Mt. Davidson, Apr. 18, 1924.
No. 10,365. Plantago.
No. 10,366. Sagina apetala Ard.
Petals 1,2,3,4! Stamens 4,5,6.
- Porfessor Jean Massart of the Univeristy of Brussels, Exchange Porfessor of the Commission for Belgian Relief, called on me today. He had with him a number of "weeds" that he had picked up, of which he desired the names. Erodium moschatum, Avena fatua, etc. He has a great interest in weeds and remarked that alien weeds which in Belgium always keep to cultivated areas, thrive under the protection of cultivation and are not found in uncultivated areas; here in California he finds, to his suprise, most common on unbroken lands, such as Brassica cam-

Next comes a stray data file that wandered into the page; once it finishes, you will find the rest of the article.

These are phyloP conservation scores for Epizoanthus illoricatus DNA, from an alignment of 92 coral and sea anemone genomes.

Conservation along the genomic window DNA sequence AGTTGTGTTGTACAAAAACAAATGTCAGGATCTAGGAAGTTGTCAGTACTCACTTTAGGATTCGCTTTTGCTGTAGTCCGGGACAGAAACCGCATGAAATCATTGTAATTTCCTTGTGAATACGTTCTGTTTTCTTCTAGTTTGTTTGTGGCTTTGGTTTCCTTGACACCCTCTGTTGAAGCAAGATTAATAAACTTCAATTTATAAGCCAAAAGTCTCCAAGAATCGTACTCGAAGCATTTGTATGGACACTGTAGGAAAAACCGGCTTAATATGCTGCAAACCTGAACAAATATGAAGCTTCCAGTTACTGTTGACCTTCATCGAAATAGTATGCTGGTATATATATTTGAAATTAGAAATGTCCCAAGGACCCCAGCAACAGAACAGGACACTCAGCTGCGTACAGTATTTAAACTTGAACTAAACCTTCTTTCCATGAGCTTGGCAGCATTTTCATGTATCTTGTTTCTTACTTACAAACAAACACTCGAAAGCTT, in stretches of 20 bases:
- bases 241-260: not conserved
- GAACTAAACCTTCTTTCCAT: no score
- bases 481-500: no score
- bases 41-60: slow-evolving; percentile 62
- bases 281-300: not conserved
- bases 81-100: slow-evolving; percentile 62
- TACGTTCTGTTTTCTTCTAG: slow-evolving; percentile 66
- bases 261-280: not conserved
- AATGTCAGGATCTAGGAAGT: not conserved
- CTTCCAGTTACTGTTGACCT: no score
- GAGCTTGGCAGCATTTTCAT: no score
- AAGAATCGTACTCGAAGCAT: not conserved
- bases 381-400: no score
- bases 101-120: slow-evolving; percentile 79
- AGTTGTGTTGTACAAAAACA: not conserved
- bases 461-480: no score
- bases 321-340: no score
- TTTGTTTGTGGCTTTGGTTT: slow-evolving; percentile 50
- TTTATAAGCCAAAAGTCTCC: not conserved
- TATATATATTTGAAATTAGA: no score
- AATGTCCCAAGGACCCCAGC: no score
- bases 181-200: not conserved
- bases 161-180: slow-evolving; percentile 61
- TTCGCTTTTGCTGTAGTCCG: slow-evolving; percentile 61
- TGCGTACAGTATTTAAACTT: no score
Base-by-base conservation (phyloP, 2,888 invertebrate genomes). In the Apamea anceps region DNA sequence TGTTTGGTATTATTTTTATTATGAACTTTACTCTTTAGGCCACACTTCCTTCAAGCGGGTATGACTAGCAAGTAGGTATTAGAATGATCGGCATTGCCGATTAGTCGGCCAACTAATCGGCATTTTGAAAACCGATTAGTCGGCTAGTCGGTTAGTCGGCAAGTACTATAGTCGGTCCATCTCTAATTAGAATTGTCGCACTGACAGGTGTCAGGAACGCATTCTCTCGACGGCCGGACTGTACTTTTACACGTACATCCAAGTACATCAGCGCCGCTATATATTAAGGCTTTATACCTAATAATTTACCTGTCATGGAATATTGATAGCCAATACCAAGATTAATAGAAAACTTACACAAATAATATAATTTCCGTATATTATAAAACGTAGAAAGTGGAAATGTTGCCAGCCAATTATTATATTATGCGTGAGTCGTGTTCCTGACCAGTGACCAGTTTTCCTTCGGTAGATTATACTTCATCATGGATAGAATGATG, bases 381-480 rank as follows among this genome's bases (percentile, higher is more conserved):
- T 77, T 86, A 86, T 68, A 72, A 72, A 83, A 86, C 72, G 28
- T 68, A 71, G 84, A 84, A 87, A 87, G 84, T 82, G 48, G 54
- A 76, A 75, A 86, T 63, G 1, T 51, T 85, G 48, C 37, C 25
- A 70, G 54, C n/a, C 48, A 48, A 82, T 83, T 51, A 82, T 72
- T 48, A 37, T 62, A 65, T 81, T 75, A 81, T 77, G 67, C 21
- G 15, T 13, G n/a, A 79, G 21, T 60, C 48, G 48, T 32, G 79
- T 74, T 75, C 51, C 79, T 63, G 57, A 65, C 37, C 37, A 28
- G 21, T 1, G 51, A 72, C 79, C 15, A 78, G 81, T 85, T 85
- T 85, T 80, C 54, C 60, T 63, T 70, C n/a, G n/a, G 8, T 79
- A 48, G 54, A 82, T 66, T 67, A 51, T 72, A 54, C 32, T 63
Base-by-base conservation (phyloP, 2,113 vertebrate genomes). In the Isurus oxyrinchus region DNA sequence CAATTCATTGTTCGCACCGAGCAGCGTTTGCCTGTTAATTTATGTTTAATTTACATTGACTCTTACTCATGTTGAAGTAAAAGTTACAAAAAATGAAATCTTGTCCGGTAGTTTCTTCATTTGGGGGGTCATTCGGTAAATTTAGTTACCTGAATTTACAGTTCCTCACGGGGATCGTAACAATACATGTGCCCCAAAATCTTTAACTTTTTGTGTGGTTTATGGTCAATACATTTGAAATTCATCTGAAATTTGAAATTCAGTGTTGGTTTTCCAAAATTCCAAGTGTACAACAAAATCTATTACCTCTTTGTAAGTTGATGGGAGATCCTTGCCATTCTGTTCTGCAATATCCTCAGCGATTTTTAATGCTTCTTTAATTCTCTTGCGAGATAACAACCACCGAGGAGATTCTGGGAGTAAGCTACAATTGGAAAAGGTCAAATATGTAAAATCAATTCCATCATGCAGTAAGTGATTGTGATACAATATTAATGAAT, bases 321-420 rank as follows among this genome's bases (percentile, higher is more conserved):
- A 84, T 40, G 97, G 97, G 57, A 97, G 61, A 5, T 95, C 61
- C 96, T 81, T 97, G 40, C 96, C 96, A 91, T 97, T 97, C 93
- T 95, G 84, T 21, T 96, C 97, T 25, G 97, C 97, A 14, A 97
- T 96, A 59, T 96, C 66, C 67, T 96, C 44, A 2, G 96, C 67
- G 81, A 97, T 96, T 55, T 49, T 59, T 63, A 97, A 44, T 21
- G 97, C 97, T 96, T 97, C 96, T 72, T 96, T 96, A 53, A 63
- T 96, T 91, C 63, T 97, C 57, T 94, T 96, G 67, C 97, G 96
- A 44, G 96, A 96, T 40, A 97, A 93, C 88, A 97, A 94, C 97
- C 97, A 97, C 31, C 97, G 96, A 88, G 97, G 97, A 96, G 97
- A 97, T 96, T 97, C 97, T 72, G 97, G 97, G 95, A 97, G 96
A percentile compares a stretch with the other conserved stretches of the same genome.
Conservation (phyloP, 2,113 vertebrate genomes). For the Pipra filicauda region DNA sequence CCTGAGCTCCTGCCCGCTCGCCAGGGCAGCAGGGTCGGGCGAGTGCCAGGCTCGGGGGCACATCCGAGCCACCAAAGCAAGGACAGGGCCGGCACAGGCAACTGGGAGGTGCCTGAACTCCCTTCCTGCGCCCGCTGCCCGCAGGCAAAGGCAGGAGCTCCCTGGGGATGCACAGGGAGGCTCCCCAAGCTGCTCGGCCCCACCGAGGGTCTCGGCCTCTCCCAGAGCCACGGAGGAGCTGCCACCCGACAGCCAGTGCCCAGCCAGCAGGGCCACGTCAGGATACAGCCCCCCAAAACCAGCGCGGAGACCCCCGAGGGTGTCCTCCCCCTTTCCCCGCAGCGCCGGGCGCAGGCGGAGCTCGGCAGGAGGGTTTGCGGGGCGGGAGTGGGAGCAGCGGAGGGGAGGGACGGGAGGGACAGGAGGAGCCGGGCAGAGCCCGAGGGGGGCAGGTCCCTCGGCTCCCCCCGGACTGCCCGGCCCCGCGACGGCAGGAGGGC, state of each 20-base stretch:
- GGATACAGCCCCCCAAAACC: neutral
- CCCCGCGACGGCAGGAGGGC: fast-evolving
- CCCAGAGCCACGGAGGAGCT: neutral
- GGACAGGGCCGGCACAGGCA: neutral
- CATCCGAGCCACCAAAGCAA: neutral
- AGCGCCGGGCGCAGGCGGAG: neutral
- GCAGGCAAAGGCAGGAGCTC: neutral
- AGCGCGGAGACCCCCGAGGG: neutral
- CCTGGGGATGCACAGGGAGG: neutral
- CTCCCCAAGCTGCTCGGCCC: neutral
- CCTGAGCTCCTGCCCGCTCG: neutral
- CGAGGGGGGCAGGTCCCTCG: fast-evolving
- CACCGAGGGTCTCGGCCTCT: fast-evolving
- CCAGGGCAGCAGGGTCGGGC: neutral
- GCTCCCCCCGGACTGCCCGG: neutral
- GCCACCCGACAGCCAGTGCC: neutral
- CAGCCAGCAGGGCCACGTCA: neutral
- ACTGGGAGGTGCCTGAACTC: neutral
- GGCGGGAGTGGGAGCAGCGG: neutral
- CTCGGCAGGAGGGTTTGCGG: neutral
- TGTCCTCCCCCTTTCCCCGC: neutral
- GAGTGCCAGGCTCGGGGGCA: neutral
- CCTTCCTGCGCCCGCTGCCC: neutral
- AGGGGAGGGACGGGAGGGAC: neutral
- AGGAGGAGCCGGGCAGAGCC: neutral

Berkeley, Apr. 21, '24
[camp-]pestris, Chenopodium album, etc. He asked if there were any native species which became weeds and I replied that Amsinkia intermedia and Hemizonia luzuaefolia as well as Ascelpias mexicana were such.
- Apr. 21, 1924.
No. 10,367. Psilocaphus tenellus Nutt. var. tenellus. Mt. Davidson.
- History of Cal. [california] Botanical Exploration. Cf. McKinney & Hale, Hist. [history] of Indian Tribes N. Am. [North America] vol. 1, pp. 63-70 (1838).
- Brandegee, K. Note the slipshod character of her labels in Mentzelia - no dates and such locs. [locations] as "Pine Ridge".
- Species concept. Cf. note on Rafinesque, Jour. Wash. Acad. Sci. 15:70 (1925).[Journal Washington Academy of Science]